Post by andreasfleischmann on Dec 21, 2008 17:27:10 GMT
I found the time to edit some photos of my Australia CP trip again
At this beautiful location near the “town” of Cranbrook (it’s actually just a few houses along a road ), carpets of Drosera ramellosa were covering the wet sandy soil.
The plants grew among grasses in partial shade, and were still covered by the morning dew. The night before had been extremely cold, down to 5°C. According to Allen Lowrie, occasional frost is common in this area, too.
Drosera ramellosa develops two stems with leaves (only very rarely one) and a bunch of flowers from a basal rosette of leaves. Even plants that do only bear one single stem can be distinguished from the related D. platypoda, which always flowers from the top of the stem. D. ramelossa, in contrast, always flowers from the basal rosette.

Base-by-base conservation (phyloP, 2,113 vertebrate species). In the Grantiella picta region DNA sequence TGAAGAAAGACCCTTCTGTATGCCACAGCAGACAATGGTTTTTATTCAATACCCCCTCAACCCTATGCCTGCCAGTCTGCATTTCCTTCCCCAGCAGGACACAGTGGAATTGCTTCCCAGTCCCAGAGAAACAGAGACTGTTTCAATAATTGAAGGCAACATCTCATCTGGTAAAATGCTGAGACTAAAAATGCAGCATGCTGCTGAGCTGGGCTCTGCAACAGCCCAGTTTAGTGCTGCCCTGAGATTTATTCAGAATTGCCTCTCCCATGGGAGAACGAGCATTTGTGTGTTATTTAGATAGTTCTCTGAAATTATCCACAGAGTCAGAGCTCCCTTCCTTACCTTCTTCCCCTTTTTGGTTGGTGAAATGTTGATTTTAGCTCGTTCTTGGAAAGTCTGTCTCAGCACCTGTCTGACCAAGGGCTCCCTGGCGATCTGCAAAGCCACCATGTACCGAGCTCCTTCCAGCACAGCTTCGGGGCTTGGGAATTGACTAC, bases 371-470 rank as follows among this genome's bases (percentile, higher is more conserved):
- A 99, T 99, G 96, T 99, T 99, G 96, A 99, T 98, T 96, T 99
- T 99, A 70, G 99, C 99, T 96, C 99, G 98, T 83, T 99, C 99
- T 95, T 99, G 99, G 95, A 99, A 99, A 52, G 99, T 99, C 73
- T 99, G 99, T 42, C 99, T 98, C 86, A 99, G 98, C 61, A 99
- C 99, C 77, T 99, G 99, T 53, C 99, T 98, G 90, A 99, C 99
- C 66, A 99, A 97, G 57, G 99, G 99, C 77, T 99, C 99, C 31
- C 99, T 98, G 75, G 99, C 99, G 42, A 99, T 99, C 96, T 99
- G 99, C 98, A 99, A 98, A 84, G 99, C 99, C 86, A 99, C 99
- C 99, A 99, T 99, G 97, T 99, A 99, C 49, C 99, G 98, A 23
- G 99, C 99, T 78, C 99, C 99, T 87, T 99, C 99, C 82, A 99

Drosera ramellosa is the only member of the D. stolonifera-complex that is not only self fertile, but even selfing regularly (autogamous)! Sometimes, the flowers do not even open, but self-pollinate cleistogamous. I did notice this in my cultivated plants already, and now observed this in plants in the wild, too.
Interestingly, the seed capsule of D. ramellosa is getting a reddish colouration while the seed is ripening. However, it’s a dry capsule when the seed is released, thus it’s not acting as a berry-like fruit for seed dispersal by animals.